The non-academic musical group Kopējā izteiksme [Expression in Common] released its first truly revolutionary album Putni maina virzienu [Birds change direction] in 2000(?). Welcomed as an alternative release and non-commercial happening on the contemporary Latvian music scene by many discerning listeners (among them Klāss Vāvere), the album stood out as an honest and substantive new-age project, having actually been honed to postmodern perfection by some practitioners of much more antique forms of music!
In December 2003 the group released its follow-up Klusināta mūzika [Muted music] featuring a broader use of vocals by rising young guest stars like the five-piece acapella sensation Cosmos and the richly emotional singer Līga Priede. No less sensitive are instrumental contributions by Nick Gotham on saxophone, Māris Kupčs on acoustic guitar, four violins played by Lāsma Muceniece, Raimonds Melderis, Liene Neija-Kalniņa and Līga Muceniece, and at last the essential cello and keyboard work of group leader and composer Ainārs Paukšēns.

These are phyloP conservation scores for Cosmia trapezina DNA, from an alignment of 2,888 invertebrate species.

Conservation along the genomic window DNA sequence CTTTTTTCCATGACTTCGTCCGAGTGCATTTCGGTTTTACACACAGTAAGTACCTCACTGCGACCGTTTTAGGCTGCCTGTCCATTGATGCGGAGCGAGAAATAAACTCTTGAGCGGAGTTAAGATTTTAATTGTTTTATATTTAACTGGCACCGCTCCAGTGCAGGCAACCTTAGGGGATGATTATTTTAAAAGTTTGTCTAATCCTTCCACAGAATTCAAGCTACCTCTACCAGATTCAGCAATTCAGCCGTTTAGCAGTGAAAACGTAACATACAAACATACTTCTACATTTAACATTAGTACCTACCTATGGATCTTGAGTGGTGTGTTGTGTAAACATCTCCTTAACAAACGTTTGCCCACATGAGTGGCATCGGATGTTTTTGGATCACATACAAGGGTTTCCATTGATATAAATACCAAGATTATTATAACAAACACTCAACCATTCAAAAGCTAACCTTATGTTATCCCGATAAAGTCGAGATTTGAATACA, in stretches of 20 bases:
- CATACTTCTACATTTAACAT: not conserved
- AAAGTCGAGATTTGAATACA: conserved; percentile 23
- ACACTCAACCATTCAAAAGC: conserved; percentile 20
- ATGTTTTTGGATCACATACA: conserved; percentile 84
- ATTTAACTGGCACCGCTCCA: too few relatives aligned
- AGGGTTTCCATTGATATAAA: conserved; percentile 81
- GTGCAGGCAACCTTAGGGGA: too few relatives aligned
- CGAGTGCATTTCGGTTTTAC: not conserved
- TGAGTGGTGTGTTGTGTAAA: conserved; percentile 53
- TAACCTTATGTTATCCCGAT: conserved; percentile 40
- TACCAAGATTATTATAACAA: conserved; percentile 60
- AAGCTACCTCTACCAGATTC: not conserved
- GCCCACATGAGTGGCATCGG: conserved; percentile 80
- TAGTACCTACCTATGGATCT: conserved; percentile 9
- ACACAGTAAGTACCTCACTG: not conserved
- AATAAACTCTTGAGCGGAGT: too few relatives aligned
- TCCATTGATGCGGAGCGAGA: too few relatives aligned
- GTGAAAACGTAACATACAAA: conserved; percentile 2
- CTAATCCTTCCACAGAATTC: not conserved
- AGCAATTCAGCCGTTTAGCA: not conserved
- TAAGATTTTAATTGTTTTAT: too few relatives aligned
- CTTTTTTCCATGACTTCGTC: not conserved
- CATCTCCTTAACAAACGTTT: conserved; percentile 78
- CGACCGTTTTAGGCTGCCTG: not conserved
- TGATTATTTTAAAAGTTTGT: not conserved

Ainārs Paukšēns’ daily life revolves around baroque music, which he plays on the cello and its legless predecessor viola da gamba with the ancient music ensembles Collegium Musicum Riga and Ludus. For the last dozen years or so, however, he’s been pursuing a parallel career as a composer of his own music an alternative to the prevailing formulas of academic, pop and world music. It’s music created on an emotional wave, with a consistent aesthetic in mind, a series of vivid vignettes set to lyrics by various authors (Vizma Belševica, Veronika Strēlerte, Kaspars Vanags, Ainārs Asars, Maija Asara and the composer himself). If anything, there is more melancholy sentiment, even heartache, evident in the seasonal (for wintertime) Klusināta mūzika than on the migration-themed Putni maina virzienu, but it’s all quite lovely and listenable! This music is suitable for background music or grounded into your personal soundscape.
Rather than seeking definitive genre labels for this music, it’s better to think of it as a process. Meditation. An introverted dialogue. The thirst for peace of an individual tired of the daily hustle and bustle, which in this case is quenched by sound electronically and acoustically alive. As Ainārs Paukšēns says: “it’s up to you whether or not to take part…”